• gastroesophageal reflux disease (GERD)
  • certain medications (e.g., beta-blockers, ASA (Aspirin®), and other nonsteroidal anti-inflammatory drugs (NSAIDs))

Asthma triggers irritate your airways and cause them to become narrow and inflamed, which makes it difficult to breathe. You can control asthma symptoms and reduce your need for medication by avoiding exposure to common asthma triggers.

Talk to your doctor about ways to identify and avoid your personal asthma triggers.

All material copyright MediResource Inc. 1996 – 2021. Terms and conditions of use. The contents herein are for informational purposes only. Always seek the advice of your physician or other qualified health provider with any questions you may have regarding a medical condition. Source: www.medbroadcast.com/healthfeature/gethealthfeature/Learn-About-Asthma

Diagnosing asthma

Diagnosing asthma can be difficult, since the symptoms are often similar to those of other respiratory conditions or heart disease. A diagnosis is usually based on a description of your symptoms, a complete medical history, a physical examination, and some laboratory tests. Diagnostic tests may include pulmonary (lung) function tests (PFTs), blood tests, chest X-rays, and allergy tests.

PFTs (pulmonary function tests) are a group of tests that are used to measure the function of the lungs. The most common PFT is a spirometry test, which uses a device called a spirometer to measure the amount and rate of air passing in and out of your airways. Another test that measures lung function is peak flow examination. This test uses a peak flow meter to measure the rate at which you breathe out air. Peak flow meters can be used at home to monitor your asthma.

Chest X-rays can be used to rule out other conditions.

Blood tests can detect elevated white blood cells, which indicate an infection. Blood tests known as arterial blood gases (ABG) can be used to measure your oxygen levels. If your doctor suspects your asthma is being triggered by allergens, blood tests can measure antibodies (IgE antibodies) to specific allergens.

Allergy skin tests may be performed along with antibody blood tests if your doctor believes your asthma symptoms are brought on by an allergen.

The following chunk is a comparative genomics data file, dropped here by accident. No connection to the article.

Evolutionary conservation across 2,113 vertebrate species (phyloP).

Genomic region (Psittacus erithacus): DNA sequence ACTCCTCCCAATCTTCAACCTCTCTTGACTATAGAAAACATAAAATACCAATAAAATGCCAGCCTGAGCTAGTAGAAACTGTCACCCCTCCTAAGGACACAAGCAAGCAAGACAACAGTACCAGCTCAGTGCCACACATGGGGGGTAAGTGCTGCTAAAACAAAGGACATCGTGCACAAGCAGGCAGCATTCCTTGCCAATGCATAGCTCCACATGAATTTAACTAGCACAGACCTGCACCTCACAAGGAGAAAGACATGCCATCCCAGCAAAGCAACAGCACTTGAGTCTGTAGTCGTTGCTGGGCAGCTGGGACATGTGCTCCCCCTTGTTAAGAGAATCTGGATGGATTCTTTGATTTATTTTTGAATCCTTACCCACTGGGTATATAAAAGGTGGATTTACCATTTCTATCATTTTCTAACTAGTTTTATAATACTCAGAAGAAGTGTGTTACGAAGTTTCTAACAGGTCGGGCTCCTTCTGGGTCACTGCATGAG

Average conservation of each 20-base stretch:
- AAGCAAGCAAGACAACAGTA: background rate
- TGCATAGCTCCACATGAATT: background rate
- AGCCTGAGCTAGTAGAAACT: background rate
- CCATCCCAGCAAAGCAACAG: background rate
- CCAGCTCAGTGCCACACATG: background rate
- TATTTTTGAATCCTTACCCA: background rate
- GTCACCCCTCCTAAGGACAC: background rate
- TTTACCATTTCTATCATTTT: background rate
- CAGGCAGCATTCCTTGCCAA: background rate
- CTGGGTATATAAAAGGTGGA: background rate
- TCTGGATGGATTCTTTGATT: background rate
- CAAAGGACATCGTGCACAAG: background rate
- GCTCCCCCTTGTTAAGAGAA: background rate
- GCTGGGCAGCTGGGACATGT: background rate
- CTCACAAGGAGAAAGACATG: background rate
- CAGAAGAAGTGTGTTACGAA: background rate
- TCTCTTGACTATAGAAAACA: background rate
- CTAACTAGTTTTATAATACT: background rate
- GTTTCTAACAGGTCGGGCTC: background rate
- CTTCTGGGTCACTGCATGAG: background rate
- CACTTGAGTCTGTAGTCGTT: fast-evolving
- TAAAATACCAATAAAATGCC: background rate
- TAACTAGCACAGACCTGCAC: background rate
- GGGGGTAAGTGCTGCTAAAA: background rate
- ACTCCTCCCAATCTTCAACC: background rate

All material copyright MediResource Inc. 1996 – 2021. Terms and conditions of use. The contents herein are for informational purposes only. Always seek the advice of your physician or other qualified health provider with any questions you may have regarding a medical condition. Source: www.medbroadcast.com/healthfeature/gethealthfeature/Learn-About-Asthma

Are you at risk of asthma?

Your risk of asthma does increase with the number of risk factors you have, and asthma may develop even if you don't currently have any of the risk factors.

The following may increase your risk of asthma:

  • family history
  • allergies
  • low birth weight
  • obesity
  • multiple respiratory infections during childhood
  • exposure to secondhand smoke (even during fetal development)
  • age - although asthma can develop at any age, it is more common in childhood
  • frequent exposure to potential allergens or irritants - these can include dust mites, secondhand smoke, pet dander, and workplace irritants or chemicals (e.g., toluene)
  • gender - during childhood, boys develop asthma more frequently than girls; however, this rate of occurrence changes after puberty so that more adult women than men develop asthma

All material copyright MediResource Inc. 1996 – 2021. Terms and conditions of use. The contents herein are for informational purposes only. Always seek the advice of your physician or other qualified health provider with any questions you may have regarding a medical condition. Source: www.medbroadcast.com/healthfeature/gethealthfeature/Learn-About-Asthma